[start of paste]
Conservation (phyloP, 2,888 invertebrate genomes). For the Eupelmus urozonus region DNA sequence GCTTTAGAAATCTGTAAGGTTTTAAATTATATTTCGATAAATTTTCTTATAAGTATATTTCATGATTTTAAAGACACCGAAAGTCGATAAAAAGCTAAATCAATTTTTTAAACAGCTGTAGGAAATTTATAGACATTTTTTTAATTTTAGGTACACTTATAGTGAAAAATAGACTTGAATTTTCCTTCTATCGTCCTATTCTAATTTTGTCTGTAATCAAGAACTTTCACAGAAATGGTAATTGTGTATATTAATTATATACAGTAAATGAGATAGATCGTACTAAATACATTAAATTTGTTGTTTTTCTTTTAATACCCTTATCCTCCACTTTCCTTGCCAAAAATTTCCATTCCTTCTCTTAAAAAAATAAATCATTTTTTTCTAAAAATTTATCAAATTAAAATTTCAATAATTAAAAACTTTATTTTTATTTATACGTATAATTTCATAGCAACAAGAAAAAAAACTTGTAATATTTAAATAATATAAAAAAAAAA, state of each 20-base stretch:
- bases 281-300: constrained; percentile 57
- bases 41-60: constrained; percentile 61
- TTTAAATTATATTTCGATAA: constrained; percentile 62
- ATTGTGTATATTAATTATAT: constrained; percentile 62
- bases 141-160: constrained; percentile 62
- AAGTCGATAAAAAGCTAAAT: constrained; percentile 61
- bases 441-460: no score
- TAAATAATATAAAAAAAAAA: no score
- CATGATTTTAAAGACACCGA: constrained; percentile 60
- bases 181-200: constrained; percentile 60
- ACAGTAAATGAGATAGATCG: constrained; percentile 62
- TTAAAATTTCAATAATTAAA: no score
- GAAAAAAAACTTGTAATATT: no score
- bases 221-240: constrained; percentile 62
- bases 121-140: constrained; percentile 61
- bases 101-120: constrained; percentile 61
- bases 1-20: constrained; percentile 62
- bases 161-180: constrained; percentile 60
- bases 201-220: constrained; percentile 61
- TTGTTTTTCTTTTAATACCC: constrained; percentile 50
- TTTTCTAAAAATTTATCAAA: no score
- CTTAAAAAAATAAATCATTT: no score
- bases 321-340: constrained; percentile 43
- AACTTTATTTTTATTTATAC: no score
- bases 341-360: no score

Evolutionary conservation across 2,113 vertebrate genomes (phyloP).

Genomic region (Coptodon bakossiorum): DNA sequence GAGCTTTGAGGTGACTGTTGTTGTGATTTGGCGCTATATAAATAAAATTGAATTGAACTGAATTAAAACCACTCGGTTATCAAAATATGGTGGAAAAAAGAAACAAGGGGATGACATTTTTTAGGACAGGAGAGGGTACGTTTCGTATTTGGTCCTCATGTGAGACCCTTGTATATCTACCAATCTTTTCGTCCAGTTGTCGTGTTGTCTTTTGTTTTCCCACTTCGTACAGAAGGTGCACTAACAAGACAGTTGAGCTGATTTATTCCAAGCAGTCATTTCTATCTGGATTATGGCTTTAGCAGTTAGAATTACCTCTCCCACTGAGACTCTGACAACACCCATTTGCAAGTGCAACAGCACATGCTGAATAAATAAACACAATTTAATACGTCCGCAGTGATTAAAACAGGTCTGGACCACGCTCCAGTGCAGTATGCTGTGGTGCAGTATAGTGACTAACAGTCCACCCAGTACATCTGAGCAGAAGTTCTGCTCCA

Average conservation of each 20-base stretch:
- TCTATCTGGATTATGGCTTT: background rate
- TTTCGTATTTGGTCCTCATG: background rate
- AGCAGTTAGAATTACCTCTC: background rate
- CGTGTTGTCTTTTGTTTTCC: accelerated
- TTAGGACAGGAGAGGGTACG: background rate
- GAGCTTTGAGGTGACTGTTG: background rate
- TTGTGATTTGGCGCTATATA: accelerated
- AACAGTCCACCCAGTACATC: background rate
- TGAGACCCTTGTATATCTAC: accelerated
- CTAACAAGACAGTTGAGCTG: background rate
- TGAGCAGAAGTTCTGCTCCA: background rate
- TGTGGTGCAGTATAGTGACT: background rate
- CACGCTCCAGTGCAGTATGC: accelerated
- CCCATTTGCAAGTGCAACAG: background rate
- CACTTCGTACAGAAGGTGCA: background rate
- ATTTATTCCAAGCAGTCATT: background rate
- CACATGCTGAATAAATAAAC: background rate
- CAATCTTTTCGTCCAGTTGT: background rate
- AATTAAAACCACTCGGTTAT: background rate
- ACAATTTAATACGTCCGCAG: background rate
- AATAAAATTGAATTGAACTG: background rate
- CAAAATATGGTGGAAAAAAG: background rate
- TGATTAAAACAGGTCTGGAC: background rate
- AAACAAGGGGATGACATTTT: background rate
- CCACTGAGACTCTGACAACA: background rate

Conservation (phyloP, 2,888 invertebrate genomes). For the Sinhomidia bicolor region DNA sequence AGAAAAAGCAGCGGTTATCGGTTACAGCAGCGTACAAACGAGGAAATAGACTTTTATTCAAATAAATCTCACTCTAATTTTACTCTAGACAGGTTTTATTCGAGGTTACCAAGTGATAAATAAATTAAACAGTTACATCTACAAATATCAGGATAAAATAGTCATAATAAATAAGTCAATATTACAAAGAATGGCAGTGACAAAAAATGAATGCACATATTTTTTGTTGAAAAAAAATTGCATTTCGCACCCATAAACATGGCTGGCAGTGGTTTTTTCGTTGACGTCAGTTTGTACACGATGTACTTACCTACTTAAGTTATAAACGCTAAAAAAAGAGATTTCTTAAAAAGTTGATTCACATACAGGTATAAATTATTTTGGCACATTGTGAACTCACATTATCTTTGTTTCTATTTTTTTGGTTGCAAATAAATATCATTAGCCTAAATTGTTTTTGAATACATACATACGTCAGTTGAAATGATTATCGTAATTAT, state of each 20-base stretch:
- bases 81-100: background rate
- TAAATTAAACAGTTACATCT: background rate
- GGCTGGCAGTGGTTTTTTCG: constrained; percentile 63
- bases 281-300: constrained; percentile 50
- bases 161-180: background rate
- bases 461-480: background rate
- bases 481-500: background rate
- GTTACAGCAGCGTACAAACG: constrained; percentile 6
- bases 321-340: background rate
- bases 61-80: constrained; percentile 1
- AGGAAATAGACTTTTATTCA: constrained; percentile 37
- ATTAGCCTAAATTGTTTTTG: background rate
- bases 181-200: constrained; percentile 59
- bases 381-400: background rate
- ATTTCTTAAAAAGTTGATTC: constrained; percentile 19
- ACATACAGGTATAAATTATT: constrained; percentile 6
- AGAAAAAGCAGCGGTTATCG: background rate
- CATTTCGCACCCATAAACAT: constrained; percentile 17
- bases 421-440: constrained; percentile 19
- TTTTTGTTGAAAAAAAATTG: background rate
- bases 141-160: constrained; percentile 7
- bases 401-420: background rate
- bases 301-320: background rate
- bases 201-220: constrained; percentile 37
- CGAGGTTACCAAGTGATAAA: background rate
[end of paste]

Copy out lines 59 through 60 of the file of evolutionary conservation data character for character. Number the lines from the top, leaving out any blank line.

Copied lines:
- bases 281-300: constrained; percentile 50
- bases 161-180: background rate